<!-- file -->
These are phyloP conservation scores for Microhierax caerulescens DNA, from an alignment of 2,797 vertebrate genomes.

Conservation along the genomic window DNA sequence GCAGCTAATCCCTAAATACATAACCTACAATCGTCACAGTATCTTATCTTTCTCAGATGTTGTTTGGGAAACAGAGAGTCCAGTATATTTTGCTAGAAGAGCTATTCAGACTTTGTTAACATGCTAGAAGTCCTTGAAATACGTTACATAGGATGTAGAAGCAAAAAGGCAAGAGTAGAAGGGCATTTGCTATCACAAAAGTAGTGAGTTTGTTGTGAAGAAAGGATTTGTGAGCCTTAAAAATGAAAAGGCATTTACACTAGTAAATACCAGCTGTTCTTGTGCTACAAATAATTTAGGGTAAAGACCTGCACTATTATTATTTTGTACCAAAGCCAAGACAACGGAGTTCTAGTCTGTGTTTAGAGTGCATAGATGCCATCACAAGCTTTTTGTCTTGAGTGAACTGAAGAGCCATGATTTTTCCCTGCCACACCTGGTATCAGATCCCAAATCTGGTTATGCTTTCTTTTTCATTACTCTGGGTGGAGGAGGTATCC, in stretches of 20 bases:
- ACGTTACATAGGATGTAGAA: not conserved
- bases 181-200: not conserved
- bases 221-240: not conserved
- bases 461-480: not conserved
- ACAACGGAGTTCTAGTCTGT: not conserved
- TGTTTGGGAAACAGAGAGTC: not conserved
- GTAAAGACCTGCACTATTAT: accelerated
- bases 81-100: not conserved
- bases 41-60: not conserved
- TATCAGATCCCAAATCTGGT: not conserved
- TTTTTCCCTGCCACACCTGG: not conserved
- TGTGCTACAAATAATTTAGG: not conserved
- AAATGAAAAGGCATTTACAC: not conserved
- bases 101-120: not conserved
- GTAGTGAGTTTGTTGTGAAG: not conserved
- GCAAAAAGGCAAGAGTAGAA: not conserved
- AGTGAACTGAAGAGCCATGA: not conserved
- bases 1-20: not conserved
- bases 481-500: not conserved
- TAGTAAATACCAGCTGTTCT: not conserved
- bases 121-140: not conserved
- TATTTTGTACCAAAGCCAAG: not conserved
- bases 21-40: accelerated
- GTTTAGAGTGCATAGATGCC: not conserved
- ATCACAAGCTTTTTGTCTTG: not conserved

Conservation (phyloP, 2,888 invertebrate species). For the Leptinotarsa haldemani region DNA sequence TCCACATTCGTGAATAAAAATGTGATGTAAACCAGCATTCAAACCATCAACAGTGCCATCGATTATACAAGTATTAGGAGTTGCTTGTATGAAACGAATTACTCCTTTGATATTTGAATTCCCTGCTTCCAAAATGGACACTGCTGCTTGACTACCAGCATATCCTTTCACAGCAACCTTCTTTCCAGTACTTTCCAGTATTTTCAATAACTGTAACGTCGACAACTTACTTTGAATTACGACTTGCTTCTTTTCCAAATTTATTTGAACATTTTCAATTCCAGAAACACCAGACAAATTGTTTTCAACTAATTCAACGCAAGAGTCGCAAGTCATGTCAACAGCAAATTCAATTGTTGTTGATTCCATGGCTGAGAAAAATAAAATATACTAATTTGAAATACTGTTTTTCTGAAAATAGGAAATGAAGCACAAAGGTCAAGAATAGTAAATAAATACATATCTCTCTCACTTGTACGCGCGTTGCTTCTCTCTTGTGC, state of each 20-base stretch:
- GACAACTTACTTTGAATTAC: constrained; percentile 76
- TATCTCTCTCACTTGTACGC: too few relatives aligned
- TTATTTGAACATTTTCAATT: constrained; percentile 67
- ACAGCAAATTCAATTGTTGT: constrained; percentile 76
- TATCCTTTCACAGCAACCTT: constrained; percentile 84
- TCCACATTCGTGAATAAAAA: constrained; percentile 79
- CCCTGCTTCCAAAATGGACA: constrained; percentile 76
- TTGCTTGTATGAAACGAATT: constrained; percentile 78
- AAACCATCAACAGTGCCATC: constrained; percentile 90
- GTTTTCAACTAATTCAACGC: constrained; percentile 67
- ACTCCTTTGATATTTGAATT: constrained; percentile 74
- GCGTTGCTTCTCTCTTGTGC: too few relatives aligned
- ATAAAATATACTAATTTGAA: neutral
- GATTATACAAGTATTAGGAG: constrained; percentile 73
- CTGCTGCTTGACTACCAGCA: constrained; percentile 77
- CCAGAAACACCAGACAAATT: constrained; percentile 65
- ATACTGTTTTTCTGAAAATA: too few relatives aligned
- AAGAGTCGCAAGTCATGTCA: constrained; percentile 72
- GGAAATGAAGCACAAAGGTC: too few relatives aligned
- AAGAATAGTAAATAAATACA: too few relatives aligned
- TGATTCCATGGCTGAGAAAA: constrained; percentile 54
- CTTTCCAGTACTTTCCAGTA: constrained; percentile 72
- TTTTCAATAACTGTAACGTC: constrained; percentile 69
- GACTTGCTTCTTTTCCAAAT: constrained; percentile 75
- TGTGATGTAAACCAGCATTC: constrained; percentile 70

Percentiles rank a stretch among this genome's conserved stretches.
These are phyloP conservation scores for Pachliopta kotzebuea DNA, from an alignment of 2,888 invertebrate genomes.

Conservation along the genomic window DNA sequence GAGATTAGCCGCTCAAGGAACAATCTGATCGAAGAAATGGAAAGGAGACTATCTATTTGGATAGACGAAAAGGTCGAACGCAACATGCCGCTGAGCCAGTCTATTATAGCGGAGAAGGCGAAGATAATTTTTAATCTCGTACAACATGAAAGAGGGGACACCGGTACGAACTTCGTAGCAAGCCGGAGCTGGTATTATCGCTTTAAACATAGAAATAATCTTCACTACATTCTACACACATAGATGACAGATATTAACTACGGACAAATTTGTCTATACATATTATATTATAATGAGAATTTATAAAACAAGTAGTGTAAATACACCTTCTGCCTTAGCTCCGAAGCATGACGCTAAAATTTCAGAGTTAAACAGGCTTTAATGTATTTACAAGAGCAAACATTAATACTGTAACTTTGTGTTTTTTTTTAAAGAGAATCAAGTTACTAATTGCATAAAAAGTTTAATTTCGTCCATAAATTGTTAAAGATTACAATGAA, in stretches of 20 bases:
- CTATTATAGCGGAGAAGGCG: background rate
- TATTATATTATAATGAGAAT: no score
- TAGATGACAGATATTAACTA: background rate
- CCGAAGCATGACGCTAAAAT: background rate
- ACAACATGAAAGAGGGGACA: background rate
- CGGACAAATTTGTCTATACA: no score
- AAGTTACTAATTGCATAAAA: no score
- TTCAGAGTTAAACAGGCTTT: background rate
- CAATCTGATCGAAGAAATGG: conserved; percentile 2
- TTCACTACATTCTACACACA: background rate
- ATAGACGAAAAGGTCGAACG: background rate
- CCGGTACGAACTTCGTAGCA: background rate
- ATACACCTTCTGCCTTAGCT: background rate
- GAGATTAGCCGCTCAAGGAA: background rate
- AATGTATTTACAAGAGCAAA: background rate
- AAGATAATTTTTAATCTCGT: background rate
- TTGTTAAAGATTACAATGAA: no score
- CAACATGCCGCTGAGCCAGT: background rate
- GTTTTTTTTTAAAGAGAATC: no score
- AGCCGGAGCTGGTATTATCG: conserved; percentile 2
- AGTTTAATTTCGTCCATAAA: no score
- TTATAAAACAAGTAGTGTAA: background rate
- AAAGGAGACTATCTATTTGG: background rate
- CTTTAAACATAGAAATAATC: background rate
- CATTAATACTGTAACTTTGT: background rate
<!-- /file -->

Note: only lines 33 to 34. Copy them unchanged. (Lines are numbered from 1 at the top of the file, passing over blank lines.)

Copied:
- TATCCTTTCACAGCAACCTT: constrained; percentile 84
- TCCACATTCGTGAATAAAAA: constrained; percentile 79